(immediately before ECB QE), and to May 29, 2015, two weeks ago. From Figure 1A, we see that the early June surge in rates globally brought the pricing of interest rate insurance for rates 3 years out back to the pricing before the ECB started QE. The mode is for 3-month LIBOR of about 2.00%, up considerably from the 0.29% rate today. Pricing is relatively symmetrical in the 3-year distribution, with roughly equal prices for 1.0% and 3.0% LIBOR scenarios.
Prices for bets on LIBOR of 0.5% or less are likely dominated by fear of the likely bad economy if that happens (as well as probability of occurrence). As Figure 1B shows, these fears have diminished notably in the past two weeks. While the 5-year distribution remains bimodal, the pricing weights have shifted to more value being placed on the normalizing scenarios. This appears to be even more so in the 8-10 year prices (Figure 1C), as pricing for 3%, 4% and 5% scenarios have increased noticeably. With job growth quite rapid, labor market slack is being removed, and there are nascent signs of improving growth in real wages. Given the tightening labor market, most economists are now forecasting a pickup in real wage growth and in inflation.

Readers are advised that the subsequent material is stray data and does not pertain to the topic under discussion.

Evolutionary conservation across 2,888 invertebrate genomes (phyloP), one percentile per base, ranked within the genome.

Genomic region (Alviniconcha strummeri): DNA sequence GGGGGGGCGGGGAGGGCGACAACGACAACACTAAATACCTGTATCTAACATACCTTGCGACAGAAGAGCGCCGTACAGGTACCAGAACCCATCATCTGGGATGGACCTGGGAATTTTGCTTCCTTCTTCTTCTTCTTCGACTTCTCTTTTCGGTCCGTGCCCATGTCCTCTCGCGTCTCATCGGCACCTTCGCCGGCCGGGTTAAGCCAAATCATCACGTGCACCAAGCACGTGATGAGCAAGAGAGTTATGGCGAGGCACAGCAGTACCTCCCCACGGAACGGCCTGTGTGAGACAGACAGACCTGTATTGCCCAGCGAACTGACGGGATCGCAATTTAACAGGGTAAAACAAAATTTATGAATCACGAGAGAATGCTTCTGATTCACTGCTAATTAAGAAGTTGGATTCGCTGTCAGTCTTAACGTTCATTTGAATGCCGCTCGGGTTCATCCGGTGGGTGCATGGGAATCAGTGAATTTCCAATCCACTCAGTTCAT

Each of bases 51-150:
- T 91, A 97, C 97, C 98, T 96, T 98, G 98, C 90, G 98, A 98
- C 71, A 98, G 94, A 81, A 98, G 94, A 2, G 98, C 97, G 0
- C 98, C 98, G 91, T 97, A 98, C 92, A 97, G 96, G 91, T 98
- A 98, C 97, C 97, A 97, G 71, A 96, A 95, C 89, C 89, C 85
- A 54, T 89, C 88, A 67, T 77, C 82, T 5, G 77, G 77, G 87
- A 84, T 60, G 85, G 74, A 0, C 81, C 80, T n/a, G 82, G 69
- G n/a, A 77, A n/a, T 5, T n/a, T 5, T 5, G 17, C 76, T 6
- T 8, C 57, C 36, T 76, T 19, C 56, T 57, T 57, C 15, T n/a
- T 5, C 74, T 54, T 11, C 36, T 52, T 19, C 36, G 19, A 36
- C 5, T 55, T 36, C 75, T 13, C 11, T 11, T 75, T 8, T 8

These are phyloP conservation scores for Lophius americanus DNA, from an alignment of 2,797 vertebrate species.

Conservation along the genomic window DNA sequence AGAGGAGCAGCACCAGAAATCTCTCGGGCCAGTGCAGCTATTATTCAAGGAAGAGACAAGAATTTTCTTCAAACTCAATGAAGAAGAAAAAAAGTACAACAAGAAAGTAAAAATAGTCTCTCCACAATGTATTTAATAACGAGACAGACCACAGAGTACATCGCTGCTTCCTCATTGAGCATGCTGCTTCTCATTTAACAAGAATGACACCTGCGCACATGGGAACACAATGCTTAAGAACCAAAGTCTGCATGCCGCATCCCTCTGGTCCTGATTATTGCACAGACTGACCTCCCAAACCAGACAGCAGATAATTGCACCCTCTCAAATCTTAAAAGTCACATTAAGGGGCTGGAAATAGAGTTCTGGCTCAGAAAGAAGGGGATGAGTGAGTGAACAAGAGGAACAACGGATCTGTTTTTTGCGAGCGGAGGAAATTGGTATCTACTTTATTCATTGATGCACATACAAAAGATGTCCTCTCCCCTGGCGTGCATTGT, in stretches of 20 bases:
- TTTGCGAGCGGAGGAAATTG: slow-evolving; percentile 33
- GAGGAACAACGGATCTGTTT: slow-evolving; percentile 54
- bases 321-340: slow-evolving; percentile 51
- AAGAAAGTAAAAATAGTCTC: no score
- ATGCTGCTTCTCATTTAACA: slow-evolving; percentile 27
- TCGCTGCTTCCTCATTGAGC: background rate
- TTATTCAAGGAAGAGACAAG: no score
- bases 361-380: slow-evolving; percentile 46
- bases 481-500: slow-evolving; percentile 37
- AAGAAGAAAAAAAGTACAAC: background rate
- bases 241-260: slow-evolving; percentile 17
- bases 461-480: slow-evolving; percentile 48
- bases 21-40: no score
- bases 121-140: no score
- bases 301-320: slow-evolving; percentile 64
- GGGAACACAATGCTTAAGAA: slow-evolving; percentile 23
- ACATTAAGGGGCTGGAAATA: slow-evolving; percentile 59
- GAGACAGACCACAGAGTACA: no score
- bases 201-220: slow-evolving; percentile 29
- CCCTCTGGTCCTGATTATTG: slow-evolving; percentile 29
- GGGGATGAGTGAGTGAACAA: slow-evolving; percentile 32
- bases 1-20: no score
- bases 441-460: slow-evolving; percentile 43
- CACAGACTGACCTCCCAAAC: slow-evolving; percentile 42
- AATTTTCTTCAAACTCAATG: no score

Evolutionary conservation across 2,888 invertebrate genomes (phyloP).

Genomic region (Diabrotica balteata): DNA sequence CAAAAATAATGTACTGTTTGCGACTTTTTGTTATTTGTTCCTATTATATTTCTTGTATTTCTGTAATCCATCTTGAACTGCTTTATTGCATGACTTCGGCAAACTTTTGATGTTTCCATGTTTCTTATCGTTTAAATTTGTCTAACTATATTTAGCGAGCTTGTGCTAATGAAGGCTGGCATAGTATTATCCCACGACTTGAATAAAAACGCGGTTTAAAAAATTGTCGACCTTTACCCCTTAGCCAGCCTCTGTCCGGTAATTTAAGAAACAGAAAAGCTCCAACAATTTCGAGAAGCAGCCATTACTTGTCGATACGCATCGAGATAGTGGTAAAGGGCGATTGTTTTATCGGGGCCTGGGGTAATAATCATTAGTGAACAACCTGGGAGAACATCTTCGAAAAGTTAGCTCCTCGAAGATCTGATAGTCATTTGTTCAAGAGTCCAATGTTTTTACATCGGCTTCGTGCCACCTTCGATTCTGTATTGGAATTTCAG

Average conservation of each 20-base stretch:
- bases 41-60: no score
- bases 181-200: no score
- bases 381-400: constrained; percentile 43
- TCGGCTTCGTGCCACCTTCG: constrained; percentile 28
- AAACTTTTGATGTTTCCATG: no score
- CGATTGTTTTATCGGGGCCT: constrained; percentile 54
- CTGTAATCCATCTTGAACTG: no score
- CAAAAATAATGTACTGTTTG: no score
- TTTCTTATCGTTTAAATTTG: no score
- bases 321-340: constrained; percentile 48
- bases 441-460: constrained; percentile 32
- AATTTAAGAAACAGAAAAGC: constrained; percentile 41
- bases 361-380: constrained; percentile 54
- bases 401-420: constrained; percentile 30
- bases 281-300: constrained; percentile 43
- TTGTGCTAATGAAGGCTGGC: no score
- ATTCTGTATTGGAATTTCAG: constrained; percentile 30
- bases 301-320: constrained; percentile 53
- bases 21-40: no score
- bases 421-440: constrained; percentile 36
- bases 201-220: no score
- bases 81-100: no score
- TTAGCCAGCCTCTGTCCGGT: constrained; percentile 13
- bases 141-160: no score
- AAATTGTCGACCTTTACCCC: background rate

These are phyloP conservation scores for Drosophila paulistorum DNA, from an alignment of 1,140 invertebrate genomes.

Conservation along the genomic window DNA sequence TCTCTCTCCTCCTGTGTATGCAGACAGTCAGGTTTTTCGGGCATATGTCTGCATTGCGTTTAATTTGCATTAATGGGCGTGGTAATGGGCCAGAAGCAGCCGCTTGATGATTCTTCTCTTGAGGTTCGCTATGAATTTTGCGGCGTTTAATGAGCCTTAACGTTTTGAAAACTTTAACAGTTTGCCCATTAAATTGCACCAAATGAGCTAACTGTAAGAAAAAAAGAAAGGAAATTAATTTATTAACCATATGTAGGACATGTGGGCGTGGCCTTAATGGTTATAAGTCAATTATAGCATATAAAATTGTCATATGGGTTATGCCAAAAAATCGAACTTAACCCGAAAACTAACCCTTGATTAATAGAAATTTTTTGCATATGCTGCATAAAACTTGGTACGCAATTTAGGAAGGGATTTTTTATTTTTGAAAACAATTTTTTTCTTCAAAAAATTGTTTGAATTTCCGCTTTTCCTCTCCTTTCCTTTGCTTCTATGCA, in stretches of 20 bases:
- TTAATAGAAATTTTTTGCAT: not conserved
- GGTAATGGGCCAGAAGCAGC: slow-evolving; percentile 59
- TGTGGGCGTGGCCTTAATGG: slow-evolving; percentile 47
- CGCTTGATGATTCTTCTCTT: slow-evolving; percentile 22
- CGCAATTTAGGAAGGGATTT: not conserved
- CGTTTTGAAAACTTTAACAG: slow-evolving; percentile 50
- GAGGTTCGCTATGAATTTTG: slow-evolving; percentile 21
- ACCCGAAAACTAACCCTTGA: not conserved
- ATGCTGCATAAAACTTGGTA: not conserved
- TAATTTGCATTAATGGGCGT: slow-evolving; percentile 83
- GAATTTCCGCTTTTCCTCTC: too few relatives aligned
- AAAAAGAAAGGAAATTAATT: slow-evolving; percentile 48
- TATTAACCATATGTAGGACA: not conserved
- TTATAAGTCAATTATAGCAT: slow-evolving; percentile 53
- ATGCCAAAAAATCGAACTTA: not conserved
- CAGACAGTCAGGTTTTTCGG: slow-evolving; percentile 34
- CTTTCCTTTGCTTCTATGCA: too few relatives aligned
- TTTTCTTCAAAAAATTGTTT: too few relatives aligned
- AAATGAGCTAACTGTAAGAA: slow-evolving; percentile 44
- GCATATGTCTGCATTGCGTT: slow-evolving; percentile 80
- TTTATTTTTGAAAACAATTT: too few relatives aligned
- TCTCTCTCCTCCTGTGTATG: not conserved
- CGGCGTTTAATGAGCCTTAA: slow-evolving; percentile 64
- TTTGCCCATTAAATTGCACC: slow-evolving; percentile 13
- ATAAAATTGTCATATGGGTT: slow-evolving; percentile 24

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III. Euro Area: Interest Rate Insurance Prices for Euribor 3, 5, nd 8-10 Years Out
The insurance price graphs for Euribor, Figures 2A-2C, all show significant shifts in the past two weeks towards higher interest rates, reflecting the strengthening Eurozone